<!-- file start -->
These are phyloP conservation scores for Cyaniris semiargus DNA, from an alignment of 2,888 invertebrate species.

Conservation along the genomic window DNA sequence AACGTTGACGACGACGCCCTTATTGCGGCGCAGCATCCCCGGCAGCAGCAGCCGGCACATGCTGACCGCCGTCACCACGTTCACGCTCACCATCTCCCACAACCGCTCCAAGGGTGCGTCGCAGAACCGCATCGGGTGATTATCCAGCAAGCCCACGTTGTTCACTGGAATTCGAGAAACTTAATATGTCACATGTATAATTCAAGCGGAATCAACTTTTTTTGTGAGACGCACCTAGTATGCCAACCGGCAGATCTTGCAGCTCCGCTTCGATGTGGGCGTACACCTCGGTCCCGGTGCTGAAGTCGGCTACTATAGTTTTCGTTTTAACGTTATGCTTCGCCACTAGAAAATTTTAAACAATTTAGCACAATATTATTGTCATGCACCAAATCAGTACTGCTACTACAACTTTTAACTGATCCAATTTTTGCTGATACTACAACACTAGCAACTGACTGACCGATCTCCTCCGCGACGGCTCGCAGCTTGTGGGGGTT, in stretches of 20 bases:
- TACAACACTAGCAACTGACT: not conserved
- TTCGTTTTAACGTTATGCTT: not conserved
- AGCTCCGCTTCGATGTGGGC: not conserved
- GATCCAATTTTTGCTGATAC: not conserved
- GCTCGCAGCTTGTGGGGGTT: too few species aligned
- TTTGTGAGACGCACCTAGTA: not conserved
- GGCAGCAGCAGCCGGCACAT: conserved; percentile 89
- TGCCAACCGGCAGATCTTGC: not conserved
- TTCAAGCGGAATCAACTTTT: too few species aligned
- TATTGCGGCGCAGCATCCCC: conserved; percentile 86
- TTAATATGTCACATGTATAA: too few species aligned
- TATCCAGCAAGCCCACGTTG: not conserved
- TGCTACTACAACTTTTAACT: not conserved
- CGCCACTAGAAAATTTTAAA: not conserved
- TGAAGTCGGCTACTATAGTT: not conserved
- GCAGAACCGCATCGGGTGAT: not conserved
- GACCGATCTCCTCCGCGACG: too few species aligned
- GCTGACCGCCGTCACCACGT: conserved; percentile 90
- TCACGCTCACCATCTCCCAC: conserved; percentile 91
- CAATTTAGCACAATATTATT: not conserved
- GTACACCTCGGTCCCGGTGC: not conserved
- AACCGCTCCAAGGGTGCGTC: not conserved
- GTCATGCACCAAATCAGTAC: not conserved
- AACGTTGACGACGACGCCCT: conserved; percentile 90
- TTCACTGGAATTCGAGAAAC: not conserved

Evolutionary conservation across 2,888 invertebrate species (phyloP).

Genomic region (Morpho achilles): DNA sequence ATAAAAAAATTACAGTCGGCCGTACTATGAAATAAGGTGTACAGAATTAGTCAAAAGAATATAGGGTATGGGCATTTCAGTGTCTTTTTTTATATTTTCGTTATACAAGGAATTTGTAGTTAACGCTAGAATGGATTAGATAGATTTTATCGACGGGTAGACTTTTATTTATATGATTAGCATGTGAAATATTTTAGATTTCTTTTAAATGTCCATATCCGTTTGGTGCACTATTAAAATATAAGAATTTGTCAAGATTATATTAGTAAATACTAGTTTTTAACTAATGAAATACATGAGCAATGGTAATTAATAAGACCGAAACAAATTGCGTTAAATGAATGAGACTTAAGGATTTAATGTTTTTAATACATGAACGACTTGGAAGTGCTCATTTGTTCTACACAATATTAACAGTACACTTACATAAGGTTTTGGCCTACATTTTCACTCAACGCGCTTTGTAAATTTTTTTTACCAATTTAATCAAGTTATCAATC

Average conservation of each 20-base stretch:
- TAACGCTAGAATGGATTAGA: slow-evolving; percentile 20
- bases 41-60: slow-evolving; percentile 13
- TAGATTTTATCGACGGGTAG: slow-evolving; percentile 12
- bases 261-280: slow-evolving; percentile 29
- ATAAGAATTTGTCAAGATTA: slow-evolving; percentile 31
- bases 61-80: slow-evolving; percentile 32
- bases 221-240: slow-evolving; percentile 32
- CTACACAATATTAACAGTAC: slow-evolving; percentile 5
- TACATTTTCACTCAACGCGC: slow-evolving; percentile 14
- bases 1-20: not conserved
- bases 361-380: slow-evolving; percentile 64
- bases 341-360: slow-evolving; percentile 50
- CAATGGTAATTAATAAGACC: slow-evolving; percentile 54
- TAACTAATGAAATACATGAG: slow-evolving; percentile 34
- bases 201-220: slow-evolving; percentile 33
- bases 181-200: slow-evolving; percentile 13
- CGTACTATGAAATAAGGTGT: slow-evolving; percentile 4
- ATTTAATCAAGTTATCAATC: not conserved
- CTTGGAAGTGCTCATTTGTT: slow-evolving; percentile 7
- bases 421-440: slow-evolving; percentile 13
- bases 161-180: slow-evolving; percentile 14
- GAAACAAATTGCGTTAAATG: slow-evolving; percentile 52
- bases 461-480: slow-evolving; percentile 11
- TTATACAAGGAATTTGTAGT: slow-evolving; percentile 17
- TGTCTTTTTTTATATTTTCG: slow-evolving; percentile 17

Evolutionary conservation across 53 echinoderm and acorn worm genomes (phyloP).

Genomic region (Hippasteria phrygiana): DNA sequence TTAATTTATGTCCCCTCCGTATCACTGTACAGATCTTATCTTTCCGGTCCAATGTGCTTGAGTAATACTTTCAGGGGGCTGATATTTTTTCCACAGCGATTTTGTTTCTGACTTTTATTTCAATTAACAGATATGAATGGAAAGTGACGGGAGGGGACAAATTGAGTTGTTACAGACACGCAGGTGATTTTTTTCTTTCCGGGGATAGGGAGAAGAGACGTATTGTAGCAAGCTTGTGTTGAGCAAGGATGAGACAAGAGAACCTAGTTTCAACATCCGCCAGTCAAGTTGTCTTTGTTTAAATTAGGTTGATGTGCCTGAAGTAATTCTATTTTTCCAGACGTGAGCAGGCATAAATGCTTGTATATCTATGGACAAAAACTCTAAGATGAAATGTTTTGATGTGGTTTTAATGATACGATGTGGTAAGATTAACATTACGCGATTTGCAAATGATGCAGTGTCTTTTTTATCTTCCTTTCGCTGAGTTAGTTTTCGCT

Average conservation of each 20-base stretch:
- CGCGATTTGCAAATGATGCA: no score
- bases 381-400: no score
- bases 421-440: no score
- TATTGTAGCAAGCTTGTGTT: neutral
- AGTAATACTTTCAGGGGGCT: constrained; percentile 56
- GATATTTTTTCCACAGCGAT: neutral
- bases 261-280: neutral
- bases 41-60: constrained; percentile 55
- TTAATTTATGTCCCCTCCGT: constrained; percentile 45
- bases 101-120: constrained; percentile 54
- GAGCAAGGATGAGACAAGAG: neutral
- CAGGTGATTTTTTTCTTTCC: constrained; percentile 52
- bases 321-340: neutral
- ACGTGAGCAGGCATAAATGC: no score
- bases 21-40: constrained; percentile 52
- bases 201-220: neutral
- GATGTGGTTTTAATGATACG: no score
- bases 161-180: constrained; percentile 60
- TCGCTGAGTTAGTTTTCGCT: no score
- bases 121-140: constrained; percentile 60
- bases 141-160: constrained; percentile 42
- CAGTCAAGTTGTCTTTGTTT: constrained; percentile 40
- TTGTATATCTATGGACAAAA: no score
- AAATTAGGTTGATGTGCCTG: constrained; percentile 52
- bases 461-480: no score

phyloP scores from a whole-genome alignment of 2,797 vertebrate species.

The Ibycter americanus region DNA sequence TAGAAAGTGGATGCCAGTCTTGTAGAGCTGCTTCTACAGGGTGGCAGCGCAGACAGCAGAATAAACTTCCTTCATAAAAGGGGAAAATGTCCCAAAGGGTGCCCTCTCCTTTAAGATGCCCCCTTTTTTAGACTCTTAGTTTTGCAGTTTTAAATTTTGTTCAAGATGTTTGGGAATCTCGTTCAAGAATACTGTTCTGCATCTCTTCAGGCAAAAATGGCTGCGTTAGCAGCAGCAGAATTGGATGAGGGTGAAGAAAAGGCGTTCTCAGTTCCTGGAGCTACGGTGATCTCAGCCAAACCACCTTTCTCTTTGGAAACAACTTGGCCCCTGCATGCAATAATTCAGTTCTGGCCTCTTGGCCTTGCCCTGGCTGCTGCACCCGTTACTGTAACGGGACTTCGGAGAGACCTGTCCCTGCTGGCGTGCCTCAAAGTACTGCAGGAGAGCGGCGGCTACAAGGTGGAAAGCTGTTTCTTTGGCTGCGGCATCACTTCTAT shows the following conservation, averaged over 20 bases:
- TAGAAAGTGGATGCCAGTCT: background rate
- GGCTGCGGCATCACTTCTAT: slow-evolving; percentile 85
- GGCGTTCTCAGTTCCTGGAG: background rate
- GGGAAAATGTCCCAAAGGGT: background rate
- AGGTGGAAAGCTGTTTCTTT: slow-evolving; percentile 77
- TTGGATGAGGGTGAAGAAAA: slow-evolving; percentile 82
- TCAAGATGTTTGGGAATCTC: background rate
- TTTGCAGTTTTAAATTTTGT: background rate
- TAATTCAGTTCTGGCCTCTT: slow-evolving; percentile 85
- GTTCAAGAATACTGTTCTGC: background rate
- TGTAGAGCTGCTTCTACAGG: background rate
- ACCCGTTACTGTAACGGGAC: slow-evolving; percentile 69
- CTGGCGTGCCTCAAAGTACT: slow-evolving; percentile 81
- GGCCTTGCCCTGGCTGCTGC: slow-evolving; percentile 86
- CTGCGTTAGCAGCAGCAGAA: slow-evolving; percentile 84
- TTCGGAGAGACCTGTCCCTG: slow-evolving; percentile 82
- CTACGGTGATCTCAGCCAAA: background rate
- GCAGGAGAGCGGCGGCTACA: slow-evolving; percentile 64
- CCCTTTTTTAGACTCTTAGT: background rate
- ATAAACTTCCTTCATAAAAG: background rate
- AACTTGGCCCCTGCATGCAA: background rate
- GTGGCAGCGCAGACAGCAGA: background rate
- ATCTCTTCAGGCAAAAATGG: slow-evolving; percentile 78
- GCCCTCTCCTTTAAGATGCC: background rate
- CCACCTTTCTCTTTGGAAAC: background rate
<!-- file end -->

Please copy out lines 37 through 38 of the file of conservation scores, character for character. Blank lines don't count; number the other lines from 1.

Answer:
- bases 221-240: slow-evolving; percentile 32
- CTACACAATATTAACAGTAC: slow-evolving; percentile 5